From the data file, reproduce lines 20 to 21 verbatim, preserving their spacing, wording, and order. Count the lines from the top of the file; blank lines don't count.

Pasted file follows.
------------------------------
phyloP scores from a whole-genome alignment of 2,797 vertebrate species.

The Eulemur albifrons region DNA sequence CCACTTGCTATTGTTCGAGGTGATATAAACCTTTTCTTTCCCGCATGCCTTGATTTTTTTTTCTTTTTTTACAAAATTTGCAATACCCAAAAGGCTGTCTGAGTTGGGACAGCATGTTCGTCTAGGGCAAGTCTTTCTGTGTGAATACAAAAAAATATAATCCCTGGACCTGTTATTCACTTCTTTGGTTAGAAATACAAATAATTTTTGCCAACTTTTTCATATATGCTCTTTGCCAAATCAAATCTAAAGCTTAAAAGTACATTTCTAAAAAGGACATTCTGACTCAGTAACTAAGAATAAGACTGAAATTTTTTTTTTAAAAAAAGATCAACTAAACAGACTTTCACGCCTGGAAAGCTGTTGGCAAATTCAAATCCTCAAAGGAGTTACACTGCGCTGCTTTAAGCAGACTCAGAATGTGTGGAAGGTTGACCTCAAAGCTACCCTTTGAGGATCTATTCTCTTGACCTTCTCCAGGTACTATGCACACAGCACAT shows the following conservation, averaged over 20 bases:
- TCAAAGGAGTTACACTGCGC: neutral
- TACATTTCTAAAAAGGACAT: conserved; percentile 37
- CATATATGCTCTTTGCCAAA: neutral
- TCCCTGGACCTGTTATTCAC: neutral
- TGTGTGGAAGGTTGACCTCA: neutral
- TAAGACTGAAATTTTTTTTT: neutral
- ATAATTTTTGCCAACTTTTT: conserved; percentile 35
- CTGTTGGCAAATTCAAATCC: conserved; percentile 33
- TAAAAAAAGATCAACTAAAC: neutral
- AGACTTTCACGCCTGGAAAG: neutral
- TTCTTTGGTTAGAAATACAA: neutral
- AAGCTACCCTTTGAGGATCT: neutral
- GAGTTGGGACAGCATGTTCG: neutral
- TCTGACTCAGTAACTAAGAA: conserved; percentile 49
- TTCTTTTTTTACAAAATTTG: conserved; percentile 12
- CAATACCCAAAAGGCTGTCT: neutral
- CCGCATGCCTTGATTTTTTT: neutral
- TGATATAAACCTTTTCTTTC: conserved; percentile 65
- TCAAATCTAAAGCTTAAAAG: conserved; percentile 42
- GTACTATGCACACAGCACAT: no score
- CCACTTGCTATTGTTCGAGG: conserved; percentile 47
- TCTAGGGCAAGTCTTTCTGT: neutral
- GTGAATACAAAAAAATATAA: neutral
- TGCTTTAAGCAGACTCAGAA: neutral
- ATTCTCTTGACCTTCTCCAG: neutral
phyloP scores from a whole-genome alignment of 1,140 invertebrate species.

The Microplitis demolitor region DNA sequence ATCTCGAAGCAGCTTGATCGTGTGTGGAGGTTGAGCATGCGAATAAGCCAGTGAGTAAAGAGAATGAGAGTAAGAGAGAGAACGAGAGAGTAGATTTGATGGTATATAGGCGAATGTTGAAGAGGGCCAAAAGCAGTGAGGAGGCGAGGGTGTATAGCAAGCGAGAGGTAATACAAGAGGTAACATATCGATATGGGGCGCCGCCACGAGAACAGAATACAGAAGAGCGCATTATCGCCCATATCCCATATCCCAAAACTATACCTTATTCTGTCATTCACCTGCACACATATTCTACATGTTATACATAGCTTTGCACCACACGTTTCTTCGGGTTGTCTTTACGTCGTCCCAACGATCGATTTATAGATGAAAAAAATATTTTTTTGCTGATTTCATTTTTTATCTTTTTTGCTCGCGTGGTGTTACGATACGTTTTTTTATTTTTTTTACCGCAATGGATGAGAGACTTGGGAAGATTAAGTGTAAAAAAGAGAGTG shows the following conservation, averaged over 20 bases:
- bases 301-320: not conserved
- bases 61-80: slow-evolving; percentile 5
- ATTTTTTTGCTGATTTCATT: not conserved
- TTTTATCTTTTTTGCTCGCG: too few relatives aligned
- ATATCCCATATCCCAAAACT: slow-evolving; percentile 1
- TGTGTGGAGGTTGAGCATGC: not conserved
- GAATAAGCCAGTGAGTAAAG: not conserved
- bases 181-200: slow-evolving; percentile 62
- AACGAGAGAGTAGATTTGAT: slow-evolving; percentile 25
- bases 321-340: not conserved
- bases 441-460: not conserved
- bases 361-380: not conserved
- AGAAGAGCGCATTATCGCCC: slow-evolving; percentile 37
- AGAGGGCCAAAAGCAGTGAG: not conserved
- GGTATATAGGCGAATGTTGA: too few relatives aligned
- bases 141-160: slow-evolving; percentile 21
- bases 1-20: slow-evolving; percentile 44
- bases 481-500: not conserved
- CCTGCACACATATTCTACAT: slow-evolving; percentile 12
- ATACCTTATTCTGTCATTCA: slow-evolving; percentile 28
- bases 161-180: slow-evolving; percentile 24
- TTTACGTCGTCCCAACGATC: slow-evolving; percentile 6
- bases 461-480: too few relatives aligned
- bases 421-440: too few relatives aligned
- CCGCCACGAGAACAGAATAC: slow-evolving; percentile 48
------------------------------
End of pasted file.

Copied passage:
- TGATATAAACCTTTTCTTTC: conserved; percentile 65
- TCAAATCTAAAGCTTAAAAG: conserved; percentile 42